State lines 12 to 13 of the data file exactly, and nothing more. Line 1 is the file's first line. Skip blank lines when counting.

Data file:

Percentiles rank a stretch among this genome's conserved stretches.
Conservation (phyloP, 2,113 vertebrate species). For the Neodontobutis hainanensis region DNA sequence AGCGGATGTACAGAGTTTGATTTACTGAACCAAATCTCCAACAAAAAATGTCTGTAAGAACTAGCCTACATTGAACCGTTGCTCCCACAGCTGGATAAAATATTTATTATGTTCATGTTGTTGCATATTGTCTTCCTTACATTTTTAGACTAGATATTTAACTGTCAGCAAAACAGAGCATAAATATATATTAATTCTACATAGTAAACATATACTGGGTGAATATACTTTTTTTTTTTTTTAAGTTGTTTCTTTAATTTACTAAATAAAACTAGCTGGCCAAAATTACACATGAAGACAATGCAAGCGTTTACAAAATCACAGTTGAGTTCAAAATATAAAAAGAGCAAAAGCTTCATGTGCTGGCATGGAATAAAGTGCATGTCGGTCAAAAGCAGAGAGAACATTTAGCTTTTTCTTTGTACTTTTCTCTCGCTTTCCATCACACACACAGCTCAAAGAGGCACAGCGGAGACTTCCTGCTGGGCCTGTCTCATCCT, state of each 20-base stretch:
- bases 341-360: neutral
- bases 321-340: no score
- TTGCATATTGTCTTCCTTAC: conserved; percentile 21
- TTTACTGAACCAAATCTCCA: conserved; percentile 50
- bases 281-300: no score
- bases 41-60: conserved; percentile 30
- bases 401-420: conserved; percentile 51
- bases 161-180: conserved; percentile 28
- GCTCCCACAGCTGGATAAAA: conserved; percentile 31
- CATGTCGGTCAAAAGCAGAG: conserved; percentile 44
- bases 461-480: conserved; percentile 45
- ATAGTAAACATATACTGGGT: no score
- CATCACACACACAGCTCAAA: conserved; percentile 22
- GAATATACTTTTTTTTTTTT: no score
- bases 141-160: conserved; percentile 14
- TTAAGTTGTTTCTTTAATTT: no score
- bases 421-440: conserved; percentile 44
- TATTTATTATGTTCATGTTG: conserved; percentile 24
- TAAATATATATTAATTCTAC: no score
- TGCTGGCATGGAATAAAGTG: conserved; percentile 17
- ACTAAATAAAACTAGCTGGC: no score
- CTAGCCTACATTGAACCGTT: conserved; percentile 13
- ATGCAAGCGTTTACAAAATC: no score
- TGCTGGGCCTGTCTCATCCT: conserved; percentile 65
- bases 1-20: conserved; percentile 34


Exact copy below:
- CATGTCGGTCAAAAGCAGAG: conserved; percentile 44
- bases 461-480: conserved; percentile 45